How to File for Unemployment in Illinois


By the latest reports, over 26 million Americans have now lost their job as a result of the COVID-19 pandemic. In Illinois, the number of new unemployment claimants has skyrocketed: according to, the figures are a shocking 12 times higher than they were this time last year. While unemployment benefits aren’t a cure-all, they can be a lifeline to those struggling to make ends meet.

On March 27, the government passed the Coronavirus Aid, Relief, and Economic Security (CARES) Act, a $2.2 trillion stimulus package intended to support those worst hit by the crisis. Among its provisions are an expansion of the unemployment benefits program that:

  • Extends the normal benefits collection period by an additional 13 weeks, up to a maximum of 39 weeks
  • Pays a supplementary $600 to all UI claimants for up to 6 months
  • Expands the eligibility criteria to include self-employed workers and gig workers

As Illinois’s department of labor will only backdate your claim to the date it received your application (rather than your last day of employment), it’s recommended you file your claim as soon as possible after becoming unemployed. If you’re not sure how to start, here’s how.

Are You Eligible?

The first thing to do after losing your job is to check your eligibility for unemployment benefits. Typically, Illinois will only approve claims if:

  • You are legally authorized to work in the US
  • You’ve lost your job through no fault of your own
  • You’re able and available to work and are actively seeking employment
  • You earned enough in the last 18 months to meet minimum income requirements
  • Further to the adoption of the CARES Act, you’ll no longer be required to demonstrate you’re available or able to work, or are actively seeking employment if you’ve lost your income for any of the following reasons:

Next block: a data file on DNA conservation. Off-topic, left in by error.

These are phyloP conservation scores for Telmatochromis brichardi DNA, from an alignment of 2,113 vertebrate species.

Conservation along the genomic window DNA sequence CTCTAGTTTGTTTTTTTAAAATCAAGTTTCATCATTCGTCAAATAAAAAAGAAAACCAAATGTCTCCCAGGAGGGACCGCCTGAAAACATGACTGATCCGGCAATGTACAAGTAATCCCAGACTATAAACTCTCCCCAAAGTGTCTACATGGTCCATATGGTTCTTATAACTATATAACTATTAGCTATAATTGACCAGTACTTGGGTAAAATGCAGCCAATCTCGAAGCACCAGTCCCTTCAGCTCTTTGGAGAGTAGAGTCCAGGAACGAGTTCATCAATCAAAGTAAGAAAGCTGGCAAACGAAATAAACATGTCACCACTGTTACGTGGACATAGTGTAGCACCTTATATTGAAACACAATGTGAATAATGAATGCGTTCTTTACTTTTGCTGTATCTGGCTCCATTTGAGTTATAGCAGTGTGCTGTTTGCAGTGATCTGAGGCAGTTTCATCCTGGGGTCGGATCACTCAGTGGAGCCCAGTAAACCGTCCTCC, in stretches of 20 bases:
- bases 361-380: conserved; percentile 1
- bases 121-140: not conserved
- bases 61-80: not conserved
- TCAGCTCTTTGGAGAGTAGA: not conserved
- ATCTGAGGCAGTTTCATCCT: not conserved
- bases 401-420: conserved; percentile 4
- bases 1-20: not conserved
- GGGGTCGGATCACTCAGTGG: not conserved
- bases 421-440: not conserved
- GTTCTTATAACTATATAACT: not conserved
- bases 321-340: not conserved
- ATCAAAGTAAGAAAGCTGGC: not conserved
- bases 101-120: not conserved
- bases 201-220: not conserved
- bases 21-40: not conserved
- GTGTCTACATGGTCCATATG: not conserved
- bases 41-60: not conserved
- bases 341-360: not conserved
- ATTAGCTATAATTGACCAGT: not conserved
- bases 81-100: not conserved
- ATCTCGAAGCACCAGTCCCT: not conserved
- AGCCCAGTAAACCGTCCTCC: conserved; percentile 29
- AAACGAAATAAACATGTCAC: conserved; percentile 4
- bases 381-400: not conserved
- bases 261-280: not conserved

• You have COVID-19 or are the primary caregiver to someone with COVID-19
  • You’re in quarantine after exposure to COVID-19 or are the primary caregiver to someone in quarantine after exposure to COVID-19
  • You’ve been laid off due to COVID-19
  • You voluntarily left work to care for a child affected by school closures

Applicants who have already exhausted their UI rights may also be eligible for support thanks to the additional 13 weeks of benefits now being paid as part of the CARES Act.

Check What Information Is Required

As part of your application, you’ll be asked for certain details to support your claim. This includes:

  • Your SSN
  • Your driver’s license or state ID card number
  • Your mailing address and a contact number
  • Your employment history for the last 18 months, to include the name, address, and telephone number of each employer, dates worked, gross earnings, and reason for leaving
  • Your Alien Registration card and number, if you’re not a US citizen
  • Form SF-8 and SF50, if you were a federal employee during the previous 18 months
  • Form DD 214, if you have served on active military duty within the last 18 months

How To Apply For Unemployment In Illinois

Although applications can usually be accepted at IDES offices, all public offices are currently closed as part of the lockdown. You can therefore chose to file your claim either by phone on (800) 244-5631 or 866-488-4016 (TTY) or online via the IDES website. Due to the unprecedented number of claims currently being filed, the department recommends you file online wherever possible. If you do need to do it via phone, expect long waiting times. As the Chicago Sun Times notes, new applicants are asked to stick to a filing schedule based on their last name.

  • Schedule for filing online
  • If your last name starts with the letters A through M, file on Sundays, Tuesdays, or Thursdays.
  • If your last name starts with N through Z, file on Mondays, Wednesdays, or Fridays.